E-bikes in the United States
Speaker: John MacArthur, OTREC at PSU
Topic: E-Bikes in the United States
When: Friday, October 18, 2013, 12-1 p.m.
Where: PSU Urban Center Building, SW 6th and Mill, Room 204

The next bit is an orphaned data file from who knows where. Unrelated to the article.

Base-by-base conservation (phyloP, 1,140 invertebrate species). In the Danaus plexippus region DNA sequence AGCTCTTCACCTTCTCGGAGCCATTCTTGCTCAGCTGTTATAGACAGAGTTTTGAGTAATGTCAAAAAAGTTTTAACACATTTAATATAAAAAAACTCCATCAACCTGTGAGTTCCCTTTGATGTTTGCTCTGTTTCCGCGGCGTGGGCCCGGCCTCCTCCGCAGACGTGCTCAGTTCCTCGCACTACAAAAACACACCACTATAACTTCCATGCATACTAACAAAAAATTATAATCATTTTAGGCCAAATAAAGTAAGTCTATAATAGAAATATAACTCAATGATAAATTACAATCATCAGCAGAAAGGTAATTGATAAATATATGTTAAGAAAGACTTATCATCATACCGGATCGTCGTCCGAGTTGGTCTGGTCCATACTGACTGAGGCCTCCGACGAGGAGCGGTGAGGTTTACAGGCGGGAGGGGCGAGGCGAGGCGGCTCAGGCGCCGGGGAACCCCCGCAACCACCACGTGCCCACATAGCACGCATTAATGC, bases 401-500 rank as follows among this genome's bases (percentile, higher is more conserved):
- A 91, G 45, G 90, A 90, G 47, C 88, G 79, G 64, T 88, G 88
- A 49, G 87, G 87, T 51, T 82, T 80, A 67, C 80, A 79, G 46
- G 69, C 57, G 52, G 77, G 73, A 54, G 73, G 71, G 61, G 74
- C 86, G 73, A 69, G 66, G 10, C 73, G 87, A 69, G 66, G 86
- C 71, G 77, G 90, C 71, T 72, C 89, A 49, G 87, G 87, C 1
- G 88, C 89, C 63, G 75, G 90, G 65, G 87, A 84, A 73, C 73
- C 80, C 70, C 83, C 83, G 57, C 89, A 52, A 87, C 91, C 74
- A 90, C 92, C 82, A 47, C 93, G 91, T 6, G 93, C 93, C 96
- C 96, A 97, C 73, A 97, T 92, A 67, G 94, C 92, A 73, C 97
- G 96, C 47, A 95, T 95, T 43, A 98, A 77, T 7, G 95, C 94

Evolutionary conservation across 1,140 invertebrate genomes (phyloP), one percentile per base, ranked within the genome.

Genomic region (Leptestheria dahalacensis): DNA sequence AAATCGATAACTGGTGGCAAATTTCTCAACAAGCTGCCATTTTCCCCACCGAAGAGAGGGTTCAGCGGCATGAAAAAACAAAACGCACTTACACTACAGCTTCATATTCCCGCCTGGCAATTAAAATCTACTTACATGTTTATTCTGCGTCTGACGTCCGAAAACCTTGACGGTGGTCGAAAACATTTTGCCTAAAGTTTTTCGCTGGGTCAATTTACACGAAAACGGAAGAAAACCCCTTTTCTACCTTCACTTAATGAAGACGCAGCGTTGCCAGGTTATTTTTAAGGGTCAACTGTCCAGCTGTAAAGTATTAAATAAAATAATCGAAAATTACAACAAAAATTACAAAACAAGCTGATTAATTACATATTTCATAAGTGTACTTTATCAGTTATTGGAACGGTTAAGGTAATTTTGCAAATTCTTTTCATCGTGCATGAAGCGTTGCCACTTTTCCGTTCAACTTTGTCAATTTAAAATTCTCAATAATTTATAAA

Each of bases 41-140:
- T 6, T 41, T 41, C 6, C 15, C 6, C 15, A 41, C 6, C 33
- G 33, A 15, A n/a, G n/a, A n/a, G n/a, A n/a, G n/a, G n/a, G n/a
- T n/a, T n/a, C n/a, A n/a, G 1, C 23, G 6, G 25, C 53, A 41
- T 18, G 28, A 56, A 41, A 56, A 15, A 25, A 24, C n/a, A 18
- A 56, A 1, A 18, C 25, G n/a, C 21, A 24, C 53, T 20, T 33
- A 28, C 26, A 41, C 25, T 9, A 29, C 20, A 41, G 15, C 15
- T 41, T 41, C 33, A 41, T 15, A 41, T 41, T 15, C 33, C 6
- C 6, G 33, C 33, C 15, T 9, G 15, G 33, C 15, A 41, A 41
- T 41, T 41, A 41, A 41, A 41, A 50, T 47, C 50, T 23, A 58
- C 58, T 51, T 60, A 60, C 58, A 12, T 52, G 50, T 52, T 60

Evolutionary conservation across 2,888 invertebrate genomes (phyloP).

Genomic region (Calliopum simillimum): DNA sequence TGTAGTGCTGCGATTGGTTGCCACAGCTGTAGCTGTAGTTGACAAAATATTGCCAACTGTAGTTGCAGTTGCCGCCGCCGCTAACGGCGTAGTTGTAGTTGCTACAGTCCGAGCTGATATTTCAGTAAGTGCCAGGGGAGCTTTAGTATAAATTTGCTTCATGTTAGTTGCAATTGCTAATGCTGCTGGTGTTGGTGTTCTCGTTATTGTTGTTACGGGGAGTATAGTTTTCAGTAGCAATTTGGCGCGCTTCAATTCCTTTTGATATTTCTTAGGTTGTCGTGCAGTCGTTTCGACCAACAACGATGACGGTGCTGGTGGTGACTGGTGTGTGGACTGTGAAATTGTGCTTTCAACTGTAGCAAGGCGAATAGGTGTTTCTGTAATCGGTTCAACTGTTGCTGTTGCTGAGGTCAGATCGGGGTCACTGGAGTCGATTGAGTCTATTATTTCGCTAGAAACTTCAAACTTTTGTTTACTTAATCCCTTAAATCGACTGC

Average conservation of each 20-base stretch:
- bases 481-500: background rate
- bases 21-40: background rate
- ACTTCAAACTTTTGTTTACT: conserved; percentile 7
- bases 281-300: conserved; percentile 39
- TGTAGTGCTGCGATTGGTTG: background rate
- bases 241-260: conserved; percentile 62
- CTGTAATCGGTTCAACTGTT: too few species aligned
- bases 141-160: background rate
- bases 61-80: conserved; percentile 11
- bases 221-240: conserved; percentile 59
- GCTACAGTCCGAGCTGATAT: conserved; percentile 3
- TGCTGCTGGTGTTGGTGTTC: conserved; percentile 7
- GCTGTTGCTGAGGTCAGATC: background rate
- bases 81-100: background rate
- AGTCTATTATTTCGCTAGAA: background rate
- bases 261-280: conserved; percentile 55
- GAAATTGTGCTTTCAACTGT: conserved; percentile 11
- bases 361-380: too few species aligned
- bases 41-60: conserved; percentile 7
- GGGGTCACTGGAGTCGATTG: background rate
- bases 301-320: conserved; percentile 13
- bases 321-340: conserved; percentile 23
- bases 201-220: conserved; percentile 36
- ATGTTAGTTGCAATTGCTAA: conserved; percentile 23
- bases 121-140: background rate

Abstract: Electric bicycles (e-bikes) are well established in China and other Asian and European countries but have yet to realize their potential in the United States, although recently the number of e-bikes has been growing. Research on the economic, operational, and safety issues of e-bikes in the U.S. is limited. This research aims in part to understand if different bicycling technology, in this case electric assist bicycles or e-bikes, can reduce barriers to bicycling and encourage more bike trips and longer bike trips, and increase the diversity of people bicycling, including people with a disability or chronic injury to bicycle. Some of these barriers include trip distance, topography, time, and rider effort. E-bikes typically resemble a standard pedal bicycle with the addition of a rechargeable battery and electric motor to assist the rider with propulsion. To answer these questions, we conducted an online survey of existing e-bike users on their purchase and use decisions. Results from 553 e-bike users across North America are analyzed here. Results suggest that e-bikes are enabling users to bike more often, to more distant locations, and to carry more cargo with them. Additionally, e-bikes allow people who would otherwise not be able to bike because of physical limitations or proximity to locations, the ability to bike with electric assist.